Motion to kill Richmond’s eminent domain plan fails
on September 11, 2013
Vicky Conway says she is stuck in a loan she can’t afford.
She and her husband Rodney Conway bought a home in northeast Richmond in 2004 and, like many of the city’s residents, the couple’s home is “underwater,” meaning the amount they owe exceeds the market value of the house.
“I know that we’re not going to be able to retire and continue with the same mortgage payments,” said Vicky Conway, 51.
Now the Conways are banking on the city’s controversial plan to assist hundreds of troubled homeowners. Their mortgage is one of 624 that Richmond city leaders have initially proposed to buy at a discounted rate, and failing that, seize through eminent domain, that is, the power of a municipality to take over certain property.
In the wee hours on Wednesday the Richmond City Council voted 4-3, to proceed with the city’s Principal Reduction Plan in collaboration with Mortgage Resolution Partners (MRP). More than 400 people packed the Richmond Memorial Auditorium for the meeting, which was moved to a larger venue to accommodate the crowd.
“We should stand up against Wall Street and for our community. If not us, than who will?” said Mayor Gayle McLaughlin.
This issue has brought national attention to Richmond as the first city in the country to attempt this use of eminent domain, usually reserved for public purposes such as roads and highways.
Councilmember Nat Bates and Vice Mayor Corky Booze framed their motion to kill the plan by voicing concerns over a recent lawsuit that Wells Fargo & Co and Deutche Bank AG have brought against the city, claiming Richmond’s use of eminent domain is unconstitutional.
Additionally, Bates and Booze brought attention to Wall Street’s rejection of Richmond’s recent bond offering, and MRP’s inability to provide insurance.
“We can ill afford to get in a financial fight with monies we do not have as taxpayers to defend ourselves in an issue of this nature,” said Bates.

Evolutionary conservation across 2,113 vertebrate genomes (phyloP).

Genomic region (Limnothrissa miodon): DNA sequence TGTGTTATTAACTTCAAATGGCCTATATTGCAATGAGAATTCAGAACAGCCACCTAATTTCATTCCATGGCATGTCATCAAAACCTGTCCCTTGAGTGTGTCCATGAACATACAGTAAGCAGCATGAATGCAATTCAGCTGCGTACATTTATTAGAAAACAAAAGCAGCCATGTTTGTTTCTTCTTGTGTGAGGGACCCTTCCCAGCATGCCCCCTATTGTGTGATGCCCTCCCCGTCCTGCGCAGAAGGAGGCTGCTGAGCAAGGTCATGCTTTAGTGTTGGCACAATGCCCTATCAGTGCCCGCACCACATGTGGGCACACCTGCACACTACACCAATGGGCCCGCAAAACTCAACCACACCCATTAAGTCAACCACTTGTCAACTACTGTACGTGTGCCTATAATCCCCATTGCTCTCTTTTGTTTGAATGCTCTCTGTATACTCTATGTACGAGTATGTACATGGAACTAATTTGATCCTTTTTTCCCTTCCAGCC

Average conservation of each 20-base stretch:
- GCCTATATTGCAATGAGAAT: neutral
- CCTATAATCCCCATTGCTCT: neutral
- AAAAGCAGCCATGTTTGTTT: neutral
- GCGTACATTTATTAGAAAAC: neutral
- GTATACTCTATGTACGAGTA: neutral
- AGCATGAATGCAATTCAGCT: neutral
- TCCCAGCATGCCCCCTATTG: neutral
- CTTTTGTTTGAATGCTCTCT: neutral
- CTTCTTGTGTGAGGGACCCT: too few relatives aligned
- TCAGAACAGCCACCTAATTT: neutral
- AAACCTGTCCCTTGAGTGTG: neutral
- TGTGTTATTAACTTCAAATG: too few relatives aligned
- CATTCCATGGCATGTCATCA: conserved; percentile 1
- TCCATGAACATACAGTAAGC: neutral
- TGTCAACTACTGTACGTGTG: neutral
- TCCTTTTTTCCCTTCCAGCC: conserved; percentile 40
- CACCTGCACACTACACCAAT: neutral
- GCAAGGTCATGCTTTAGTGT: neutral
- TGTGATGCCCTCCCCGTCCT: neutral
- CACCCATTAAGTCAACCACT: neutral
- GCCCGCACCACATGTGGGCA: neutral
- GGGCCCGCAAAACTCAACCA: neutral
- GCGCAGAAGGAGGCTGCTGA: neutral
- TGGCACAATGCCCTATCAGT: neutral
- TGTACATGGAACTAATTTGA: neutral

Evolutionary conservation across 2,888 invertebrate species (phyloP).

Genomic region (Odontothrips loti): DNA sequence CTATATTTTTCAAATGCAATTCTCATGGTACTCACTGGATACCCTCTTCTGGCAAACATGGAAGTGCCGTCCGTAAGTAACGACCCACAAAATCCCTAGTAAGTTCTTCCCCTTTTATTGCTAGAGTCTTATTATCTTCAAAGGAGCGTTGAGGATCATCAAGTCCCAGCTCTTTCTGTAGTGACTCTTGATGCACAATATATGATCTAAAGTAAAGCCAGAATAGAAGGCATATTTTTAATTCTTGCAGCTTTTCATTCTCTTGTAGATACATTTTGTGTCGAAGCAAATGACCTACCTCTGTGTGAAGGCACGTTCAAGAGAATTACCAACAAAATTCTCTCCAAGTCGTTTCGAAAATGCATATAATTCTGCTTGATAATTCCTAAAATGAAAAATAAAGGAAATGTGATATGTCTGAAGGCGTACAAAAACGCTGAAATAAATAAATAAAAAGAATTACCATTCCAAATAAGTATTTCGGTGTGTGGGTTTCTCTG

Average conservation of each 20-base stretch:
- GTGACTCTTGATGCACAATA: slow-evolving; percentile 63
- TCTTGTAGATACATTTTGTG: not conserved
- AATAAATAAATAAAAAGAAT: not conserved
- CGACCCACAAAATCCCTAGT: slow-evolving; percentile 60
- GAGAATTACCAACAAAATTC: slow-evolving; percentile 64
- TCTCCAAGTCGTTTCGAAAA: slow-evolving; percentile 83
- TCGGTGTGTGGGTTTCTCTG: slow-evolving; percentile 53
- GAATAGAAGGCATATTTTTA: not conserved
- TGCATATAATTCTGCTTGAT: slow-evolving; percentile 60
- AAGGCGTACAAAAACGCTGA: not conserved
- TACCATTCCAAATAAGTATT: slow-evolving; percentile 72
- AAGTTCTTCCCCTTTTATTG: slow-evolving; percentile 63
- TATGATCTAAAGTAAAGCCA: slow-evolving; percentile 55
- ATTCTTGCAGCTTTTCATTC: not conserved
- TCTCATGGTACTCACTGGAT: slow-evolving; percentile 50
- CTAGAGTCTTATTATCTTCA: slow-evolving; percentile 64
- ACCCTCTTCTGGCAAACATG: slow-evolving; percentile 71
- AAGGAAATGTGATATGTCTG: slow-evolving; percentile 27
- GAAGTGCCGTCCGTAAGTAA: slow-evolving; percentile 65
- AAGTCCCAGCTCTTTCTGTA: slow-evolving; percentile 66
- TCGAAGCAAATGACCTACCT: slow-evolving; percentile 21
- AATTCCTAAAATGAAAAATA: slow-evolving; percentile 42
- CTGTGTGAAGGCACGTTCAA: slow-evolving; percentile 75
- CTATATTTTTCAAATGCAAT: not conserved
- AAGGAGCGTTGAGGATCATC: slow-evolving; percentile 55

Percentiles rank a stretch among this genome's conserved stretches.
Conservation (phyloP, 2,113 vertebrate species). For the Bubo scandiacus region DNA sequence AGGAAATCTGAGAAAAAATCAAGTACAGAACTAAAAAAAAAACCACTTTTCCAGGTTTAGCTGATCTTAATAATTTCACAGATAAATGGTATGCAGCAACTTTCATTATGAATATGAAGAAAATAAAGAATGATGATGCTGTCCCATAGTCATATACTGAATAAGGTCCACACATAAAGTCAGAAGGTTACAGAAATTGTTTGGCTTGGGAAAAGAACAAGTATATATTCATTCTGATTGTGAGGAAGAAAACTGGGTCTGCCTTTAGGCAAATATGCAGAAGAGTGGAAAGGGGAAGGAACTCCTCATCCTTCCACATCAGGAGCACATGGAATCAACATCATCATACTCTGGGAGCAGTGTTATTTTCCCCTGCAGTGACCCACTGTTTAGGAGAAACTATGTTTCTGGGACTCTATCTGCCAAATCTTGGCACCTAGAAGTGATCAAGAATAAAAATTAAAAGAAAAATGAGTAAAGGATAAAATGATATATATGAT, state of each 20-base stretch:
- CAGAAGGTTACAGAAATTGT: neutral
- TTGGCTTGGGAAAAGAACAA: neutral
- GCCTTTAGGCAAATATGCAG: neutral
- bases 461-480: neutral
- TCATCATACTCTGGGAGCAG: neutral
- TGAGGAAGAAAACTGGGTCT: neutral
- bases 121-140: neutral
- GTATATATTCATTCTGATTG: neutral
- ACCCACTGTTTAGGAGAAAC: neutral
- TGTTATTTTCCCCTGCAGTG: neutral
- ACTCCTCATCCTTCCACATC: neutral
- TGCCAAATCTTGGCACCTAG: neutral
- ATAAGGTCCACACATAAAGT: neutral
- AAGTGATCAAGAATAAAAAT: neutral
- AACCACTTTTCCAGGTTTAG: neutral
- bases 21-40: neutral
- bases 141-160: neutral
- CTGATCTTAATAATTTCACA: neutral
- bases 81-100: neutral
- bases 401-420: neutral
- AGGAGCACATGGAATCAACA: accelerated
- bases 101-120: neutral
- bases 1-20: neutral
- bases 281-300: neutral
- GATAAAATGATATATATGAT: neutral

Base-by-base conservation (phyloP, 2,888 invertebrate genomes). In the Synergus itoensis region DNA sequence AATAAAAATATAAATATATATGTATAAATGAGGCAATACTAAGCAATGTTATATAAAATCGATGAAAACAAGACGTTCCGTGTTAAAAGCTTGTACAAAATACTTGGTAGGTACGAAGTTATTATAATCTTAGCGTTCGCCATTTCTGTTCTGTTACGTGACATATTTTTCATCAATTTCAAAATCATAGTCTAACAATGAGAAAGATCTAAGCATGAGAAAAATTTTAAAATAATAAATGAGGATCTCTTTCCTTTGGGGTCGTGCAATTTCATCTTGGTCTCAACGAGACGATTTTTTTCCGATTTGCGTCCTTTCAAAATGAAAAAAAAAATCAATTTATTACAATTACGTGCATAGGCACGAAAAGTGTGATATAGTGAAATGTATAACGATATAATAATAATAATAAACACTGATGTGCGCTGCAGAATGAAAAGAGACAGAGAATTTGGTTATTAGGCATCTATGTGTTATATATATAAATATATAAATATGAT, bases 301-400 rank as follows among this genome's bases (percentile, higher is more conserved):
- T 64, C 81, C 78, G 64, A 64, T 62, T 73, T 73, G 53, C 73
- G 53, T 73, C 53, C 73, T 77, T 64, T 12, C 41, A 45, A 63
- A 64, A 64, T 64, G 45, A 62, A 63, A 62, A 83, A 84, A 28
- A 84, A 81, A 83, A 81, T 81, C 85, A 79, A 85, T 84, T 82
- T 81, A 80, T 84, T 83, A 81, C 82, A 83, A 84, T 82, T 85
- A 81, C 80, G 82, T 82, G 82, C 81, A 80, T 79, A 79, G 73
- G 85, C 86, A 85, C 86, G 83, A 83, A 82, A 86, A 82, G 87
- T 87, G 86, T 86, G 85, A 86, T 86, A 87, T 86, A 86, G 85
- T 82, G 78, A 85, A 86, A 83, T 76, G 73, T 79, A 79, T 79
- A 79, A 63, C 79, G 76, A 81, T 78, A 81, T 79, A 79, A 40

It was a colorful crowd, with many dressed in yellow shirts to show support for ACCE (Alliance of Californians for Community Empowerment) and the mayor’s plan, while others wore red shirts to show their opposition to the eminent domain plan. During the seven plus hours of public comment and debate, residents held up signs both for and against the program. Many waved yellow flags saying, “Yes on Richmond CARES.”
“I don’t think there are absolute right or wrongs. This type of housing crisis is unique and the proposed remedy is a new concept,” said Bill Lindsay, Richmond city manager.
Lindsay said 51 percent of homeowners in Richmond are underwater on their loans, and the majority owe 45 percent more than their house is worth.
Councilmember Jim Rogers’ motion, which ultimately failed, sought to continue with the plan only if MRP agrees to provide full insurance or financial indemnification for the city.
“Very simply, a 1 percent chance of bankruptcy is a deal-breaker for me,” Rogers said.
More than 70 speakers addressed the panel expressing a wide range of viewpoints. Some, like Rogers and Booze, were concerned about the financial implications for Richmond, while others urged city leaders to “hold the course.”
Joshua Genser, a lifelong Richmond resident, criticized the plan saying it “assumes that the alternative to your program is foreclosure—that is not true, these are performing loans.”
Mayor McLaughlin told the audience that the City of El Monte in Los Angeles County is considering a similar use of eminent domain in their city; “El Monte will be our first partner, and we’ll have many, many other partners in this.”
At 1:12 in the morning, the City Council held its first vote. Bates’ motion to kill the plan went down with a 5-to-2 vote. Bates and Booze voted for it, while Councilmembers Beckles, Myrick, Rogers, Butt and McLaughlin voted against it.
At 1:30 a.m. McLaughlin called a brief recess when infighting between the city councilmembers became heated with Bates and Booze challenging the “blackness” of Beckles and Myrick. Bates said to Beckles, “You are not African American.” Booze and Bates said that by supporting the Principal Mortgage Reduction Plan, Myrick and Beckles were not protecting the interests of the black community.
When they returned, the mayor’s motion to proceed with the Principal Mortgage Reduction Plan passed 4-3 with Bates, Booze and Rogers voting against it. As 2 a.m. neared, the auditorium was mostly empty. However, cheers went up among the 50 or so residents who remained as McLaughlin motion passed.
The final vote came in on Rogers’ motion. It failed to pass, with Rogers and Myrick voting in favor, and the rest of the city council voting against it.
McLaughlin said, “We have faced a lot of pressure from Wall Street. They have made a lot of threats, but number one, I believe the law is on our side, and the lawsuit has no merit.”
“And number two,” McLaughlin continued, “I believe this is a threat to redline our city, which we must not put up with.”
If it succeeds, Richmond’s plan aims to help homeowners refinance their homes into affordable loans. If it fails, homeowner Vicky Conway says, “We’ll have to do a short-sale or walk away from the loan.”
Nancy DeVille contributed to this report.
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